26. I'm sorry but I am a little offended by the comment that only white people are interested in race. I don't believe that to be true at all. I am by no means saying that people have a right to rudely inquire about whether you're the mother of your own babies, but I don't think it's a big deal if people are interested in how this occurs. So what? People are curious. That's a pretty big accusation to make.

    • I have to agree. It is offending and saddening. Coming from a white family, we don't ask questions beyond age because we think its rude and we are not fascinated by race because it doesn't matter, cute is cute. It is such a huge and negative generalization. I'm sick of feeling like I should feel bad or ashamed because I'm white.

      • Absolutely! Generalizations and stereotypes are just as bad applied to the majority as the minority. Is it OK to be sexist against men? Prejudiced against straight people? Of course not. Then it's not OK to be racist against white people!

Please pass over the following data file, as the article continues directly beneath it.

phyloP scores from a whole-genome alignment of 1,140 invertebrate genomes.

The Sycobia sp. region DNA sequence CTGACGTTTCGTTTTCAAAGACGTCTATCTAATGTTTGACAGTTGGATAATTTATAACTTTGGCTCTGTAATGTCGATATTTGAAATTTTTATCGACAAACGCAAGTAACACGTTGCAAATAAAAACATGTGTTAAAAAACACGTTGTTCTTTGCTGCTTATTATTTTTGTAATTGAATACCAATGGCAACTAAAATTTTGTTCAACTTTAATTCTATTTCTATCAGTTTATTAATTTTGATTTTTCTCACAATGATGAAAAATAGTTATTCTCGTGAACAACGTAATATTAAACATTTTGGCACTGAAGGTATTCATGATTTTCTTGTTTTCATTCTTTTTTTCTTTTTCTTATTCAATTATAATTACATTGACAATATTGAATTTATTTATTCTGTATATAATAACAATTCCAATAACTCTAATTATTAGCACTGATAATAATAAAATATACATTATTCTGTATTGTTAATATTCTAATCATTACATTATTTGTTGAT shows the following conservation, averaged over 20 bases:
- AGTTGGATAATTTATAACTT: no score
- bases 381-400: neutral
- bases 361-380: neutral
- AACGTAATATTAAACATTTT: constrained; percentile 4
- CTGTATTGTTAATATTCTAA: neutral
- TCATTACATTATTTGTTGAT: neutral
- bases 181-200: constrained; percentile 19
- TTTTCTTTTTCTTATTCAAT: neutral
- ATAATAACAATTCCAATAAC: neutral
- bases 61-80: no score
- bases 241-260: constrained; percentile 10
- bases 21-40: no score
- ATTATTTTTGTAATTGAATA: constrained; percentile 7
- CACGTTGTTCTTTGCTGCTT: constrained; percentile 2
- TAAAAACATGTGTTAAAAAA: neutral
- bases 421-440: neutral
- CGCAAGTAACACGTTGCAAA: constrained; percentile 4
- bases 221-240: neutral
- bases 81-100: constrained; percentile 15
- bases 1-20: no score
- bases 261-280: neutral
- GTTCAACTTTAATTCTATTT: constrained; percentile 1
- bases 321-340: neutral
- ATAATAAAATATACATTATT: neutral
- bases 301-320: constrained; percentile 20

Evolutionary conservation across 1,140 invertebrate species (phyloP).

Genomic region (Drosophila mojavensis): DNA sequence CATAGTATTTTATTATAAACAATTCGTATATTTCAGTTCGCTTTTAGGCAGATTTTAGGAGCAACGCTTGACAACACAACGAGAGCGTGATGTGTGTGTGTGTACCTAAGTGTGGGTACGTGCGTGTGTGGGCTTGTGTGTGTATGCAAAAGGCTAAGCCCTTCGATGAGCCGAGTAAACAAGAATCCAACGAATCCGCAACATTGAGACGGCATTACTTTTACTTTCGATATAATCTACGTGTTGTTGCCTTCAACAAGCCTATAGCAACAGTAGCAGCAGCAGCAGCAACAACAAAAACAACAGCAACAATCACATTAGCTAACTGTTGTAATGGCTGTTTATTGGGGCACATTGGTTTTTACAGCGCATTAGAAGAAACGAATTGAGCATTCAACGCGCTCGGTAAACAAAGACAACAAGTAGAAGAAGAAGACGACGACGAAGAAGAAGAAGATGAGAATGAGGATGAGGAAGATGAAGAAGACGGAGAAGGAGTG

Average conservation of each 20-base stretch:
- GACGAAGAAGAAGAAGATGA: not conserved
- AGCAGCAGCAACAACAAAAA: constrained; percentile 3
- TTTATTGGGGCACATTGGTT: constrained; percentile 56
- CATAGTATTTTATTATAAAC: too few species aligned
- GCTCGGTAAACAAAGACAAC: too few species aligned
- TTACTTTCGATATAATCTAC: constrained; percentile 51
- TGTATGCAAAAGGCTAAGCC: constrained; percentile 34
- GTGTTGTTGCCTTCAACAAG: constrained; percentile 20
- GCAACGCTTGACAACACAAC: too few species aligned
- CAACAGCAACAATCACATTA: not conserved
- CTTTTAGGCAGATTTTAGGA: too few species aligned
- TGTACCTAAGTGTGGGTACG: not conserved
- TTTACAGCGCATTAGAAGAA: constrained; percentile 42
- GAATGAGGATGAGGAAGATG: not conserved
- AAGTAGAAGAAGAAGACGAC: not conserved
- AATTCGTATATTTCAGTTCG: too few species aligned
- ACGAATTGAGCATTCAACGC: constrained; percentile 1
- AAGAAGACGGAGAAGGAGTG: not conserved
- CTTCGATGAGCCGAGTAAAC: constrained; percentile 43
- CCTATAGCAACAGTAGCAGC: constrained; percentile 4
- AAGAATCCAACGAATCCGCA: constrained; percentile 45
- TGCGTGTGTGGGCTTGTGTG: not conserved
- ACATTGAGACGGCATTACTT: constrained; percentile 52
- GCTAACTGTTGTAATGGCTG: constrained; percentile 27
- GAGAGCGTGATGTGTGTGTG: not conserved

• Hey guys: we never would have left that part in if either of us felt like it was racist at all. I think that there's obviously a way it can be read that might lead one to feel that way, but as the person who edited the piece, here's my take on it (if it's worth anything to you):

      She says: "The thing is, if you talk to black and biracial families, you'll quickly learn that β€” to be blunt β€” only white people are fascinated by these "black and white twin" stories. Because most black folk in the US, at least, know a family with widely divergent skin colors."

      I actually talked to my house mate (who is a black male) about this section, and whether or not it held weight, and he spent about an hour talking to me about various times that people have wondered if his siblings and his various cousins and their siblings are all related because there's such a WIDE range of skin tone in their families. Most of the time, the people asking the question are also white. I'm trying to be careful here, and I realized that in families that are white there are also divergent skin tones, but I think the differences between brown and black skin tones are more immediately obvious and, apparently, worth asking about to some white people because the differences aren't what a lot of white people are used to.